Europe Politiqué et Fantaisiste Carte Dressée “En Liberté” par George Tiret-Bognet. Carte politique et fantaisiste de l’Europe en 1902, dressée par Tiret-Bognet, geographe de S.M. le Roi d’Angleterre.
- Author: TIRET-BOGNET, George
- Publication place: [Paris
- Publication date: 1902].
- Physical description: Chromolithograph map.
- Inventory reference: 1664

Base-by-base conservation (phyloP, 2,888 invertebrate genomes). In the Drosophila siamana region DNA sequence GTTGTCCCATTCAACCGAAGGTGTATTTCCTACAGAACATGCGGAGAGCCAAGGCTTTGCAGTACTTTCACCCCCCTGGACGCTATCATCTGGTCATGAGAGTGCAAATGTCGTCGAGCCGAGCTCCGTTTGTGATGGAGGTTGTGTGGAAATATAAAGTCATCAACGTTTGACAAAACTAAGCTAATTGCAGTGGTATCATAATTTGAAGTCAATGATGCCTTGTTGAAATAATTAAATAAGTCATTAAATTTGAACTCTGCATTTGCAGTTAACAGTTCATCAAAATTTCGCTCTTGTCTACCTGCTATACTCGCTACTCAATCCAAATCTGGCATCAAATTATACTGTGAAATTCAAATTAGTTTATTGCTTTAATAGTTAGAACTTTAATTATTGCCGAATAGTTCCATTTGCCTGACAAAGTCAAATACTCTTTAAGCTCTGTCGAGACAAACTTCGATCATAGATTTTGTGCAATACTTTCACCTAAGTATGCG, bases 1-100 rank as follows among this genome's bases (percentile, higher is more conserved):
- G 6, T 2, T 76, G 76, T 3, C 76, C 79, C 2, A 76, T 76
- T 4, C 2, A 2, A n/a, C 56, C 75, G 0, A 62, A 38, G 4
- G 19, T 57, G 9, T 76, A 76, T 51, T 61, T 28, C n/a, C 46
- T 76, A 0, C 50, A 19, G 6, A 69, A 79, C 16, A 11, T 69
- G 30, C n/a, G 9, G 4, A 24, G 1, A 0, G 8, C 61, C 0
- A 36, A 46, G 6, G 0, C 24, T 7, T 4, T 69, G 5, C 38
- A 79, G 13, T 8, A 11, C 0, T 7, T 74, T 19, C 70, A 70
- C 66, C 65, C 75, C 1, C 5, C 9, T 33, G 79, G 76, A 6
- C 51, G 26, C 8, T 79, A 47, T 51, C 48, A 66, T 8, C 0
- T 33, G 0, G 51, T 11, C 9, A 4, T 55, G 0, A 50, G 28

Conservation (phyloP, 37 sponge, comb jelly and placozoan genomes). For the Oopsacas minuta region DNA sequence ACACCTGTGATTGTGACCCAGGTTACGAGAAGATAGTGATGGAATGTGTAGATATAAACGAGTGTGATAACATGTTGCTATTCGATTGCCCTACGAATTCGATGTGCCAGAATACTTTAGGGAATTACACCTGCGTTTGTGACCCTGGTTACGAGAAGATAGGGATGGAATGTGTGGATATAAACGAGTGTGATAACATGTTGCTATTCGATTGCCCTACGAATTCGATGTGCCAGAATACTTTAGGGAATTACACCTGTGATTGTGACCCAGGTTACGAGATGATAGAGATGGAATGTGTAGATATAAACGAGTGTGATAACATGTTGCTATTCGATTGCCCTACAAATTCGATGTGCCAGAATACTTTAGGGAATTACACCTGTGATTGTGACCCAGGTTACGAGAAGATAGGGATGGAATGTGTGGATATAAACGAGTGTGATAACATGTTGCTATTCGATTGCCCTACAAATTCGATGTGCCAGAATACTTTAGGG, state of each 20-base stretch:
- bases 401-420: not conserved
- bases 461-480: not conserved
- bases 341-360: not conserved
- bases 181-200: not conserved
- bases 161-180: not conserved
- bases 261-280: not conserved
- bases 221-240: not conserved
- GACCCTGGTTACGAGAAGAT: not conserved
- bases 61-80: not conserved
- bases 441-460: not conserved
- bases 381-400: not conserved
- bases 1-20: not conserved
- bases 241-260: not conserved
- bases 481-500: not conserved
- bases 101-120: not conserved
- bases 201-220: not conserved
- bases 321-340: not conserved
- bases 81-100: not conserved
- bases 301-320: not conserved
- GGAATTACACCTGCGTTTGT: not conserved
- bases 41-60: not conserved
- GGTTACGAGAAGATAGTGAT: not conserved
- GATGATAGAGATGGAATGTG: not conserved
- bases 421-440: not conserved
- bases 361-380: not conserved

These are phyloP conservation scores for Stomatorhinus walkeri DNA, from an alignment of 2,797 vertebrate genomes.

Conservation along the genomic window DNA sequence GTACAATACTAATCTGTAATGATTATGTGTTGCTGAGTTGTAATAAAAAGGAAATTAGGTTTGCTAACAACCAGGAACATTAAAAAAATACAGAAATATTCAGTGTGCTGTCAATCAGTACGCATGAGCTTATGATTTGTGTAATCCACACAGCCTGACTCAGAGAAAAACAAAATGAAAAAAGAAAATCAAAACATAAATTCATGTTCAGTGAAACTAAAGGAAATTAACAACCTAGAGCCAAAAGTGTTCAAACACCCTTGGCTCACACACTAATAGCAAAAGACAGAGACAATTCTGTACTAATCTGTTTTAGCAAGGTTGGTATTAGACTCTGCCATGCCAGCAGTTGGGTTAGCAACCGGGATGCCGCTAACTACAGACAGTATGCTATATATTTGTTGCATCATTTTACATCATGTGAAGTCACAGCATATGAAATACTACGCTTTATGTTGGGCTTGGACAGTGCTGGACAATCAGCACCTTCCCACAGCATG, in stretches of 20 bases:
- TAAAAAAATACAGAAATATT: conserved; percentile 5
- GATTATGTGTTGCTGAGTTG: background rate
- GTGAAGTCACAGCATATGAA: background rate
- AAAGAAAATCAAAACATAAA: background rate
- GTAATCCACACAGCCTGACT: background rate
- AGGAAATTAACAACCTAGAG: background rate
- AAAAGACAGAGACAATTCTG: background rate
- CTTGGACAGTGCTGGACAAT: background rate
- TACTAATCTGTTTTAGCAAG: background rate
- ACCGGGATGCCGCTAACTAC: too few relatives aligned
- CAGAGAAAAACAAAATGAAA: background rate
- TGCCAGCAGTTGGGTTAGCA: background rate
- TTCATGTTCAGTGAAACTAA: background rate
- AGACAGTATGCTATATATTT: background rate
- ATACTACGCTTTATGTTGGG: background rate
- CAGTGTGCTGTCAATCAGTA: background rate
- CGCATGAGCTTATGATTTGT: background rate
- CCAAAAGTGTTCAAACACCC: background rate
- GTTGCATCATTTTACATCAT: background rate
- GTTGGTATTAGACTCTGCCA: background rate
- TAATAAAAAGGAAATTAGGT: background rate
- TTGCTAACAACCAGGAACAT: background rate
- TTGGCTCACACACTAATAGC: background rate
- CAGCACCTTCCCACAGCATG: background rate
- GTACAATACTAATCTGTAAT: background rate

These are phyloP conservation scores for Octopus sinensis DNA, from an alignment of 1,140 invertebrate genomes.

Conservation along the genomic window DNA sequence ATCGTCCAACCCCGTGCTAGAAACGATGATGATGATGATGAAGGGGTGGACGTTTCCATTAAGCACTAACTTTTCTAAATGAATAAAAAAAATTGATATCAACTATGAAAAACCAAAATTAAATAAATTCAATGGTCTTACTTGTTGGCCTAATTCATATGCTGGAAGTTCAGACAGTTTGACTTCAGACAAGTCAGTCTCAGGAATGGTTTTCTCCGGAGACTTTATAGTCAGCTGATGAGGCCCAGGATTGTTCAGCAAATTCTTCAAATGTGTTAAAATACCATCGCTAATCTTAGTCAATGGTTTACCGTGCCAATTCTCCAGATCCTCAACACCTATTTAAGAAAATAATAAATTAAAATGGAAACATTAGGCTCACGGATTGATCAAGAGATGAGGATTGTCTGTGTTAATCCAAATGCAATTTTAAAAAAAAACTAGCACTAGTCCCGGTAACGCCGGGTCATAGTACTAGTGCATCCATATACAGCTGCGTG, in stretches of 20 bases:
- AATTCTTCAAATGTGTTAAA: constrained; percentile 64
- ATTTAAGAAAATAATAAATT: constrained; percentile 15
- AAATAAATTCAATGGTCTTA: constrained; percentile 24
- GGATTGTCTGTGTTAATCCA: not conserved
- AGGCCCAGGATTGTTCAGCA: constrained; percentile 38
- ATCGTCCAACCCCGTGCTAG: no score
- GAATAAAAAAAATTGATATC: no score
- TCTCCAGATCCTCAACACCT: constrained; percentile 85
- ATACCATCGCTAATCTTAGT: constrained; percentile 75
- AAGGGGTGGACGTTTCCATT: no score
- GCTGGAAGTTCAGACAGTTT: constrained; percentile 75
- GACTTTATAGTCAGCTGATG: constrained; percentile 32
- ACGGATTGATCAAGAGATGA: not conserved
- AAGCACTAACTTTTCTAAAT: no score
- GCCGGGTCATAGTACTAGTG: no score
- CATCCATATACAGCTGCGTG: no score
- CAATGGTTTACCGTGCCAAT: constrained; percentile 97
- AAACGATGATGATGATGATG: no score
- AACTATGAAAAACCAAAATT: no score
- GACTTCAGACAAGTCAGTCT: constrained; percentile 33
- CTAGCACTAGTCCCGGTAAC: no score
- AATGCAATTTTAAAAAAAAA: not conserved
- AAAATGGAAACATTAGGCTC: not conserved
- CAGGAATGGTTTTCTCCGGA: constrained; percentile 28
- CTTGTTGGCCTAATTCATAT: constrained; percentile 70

The principal countries of Europe are depicted as caricatures of the nation’s monarchs: Kaiser Wilhelm II appears uncomfortable with his knees pushed up to his chest; Franz Joseph seems preoccupied with the great Russian bear to his left, seemingly unaware of the armed men in the Balkans; Tsar Nicholas II taps the bear’s mouth before preparing to board the Trans Siberian Railway; to the west France as Marianne (the personification of Liberty) is ready to bear arms against the uncomfortable Kaiser; England in the shape of Edward VII looks on ready to intervene at a moments notice; Ireland pokes his head out of a large sack of potatoes; in the southern Europe the Spanish boy king Alfonso XIII is playing with a ball; whilst the preening soldier Italy is preparing to bear arms; the great Ottoman Empire has turned its back on Europe to deal with troubles on its eastern border. Some one who is blissfully unaware of the games of the great powers is Sweden’s king Oscar II who is depicted hugging docile Norwegian seal.